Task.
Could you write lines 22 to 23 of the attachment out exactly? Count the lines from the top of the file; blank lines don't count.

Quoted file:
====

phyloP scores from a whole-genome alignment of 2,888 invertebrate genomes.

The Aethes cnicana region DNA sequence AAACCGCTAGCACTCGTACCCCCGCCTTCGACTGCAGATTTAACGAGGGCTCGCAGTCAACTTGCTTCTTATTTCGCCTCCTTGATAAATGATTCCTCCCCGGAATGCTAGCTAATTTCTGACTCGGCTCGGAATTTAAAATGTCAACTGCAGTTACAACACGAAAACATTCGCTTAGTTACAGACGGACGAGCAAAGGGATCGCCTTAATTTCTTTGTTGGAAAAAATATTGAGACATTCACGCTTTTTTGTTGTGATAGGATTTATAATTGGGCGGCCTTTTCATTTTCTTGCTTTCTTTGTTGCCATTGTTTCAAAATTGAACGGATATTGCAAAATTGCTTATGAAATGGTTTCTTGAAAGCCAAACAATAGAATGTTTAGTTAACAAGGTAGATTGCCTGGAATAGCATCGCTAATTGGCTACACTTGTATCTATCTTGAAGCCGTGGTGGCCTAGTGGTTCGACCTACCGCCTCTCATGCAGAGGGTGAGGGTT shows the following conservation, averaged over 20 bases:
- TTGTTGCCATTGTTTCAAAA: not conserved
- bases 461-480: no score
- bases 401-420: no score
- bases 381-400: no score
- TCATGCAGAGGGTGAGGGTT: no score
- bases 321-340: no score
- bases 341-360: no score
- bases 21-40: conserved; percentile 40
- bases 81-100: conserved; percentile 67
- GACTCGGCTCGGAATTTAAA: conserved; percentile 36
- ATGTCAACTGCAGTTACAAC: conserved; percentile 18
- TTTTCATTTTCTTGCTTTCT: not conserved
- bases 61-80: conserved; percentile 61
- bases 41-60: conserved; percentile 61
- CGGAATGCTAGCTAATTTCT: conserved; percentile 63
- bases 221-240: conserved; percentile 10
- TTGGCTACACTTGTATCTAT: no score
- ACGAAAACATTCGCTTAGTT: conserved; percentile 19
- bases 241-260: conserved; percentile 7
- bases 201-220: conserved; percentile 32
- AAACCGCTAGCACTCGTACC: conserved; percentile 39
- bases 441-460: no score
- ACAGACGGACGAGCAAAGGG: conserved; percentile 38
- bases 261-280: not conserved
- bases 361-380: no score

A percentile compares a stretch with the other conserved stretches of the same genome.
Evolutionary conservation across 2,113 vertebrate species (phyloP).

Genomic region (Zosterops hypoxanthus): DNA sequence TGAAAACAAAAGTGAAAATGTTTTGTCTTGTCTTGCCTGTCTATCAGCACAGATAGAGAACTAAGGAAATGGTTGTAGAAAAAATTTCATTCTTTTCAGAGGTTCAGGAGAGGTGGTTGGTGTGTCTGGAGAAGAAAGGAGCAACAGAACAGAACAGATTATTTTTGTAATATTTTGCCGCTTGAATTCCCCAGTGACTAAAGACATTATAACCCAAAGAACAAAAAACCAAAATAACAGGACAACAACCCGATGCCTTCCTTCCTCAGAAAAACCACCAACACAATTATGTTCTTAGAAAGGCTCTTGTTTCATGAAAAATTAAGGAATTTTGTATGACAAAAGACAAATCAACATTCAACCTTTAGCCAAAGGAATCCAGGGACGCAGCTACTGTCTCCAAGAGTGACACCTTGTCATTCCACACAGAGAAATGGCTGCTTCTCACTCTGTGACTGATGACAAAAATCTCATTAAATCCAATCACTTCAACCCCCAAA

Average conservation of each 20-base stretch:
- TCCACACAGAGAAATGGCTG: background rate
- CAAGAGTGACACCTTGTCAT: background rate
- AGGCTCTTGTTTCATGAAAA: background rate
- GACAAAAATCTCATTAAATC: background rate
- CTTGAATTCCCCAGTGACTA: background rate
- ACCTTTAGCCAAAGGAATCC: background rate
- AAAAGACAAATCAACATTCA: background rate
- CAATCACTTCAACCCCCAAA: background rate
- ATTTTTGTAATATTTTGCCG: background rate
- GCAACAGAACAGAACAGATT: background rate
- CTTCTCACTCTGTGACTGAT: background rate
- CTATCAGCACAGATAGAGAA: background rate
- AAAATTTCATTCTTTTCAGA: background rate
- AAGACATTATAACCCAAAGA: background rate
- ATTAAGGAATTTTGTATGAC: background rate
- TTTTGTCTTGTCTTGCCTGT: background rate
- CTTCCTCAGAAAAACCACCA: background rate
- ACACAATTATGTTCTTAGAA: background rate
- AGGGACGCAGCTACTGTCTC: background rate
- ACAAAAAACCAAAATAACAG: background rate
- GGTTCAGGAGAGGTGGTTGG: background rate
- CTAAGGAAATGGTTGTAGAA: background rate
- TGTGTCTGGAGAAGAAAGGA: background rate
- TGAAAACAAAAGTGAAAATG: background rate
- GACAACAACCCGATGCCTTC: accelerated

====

- bases 201-220: conserved; percentile 32
- AAACCGCTAGCACTCGTACC: conserved; percentile 39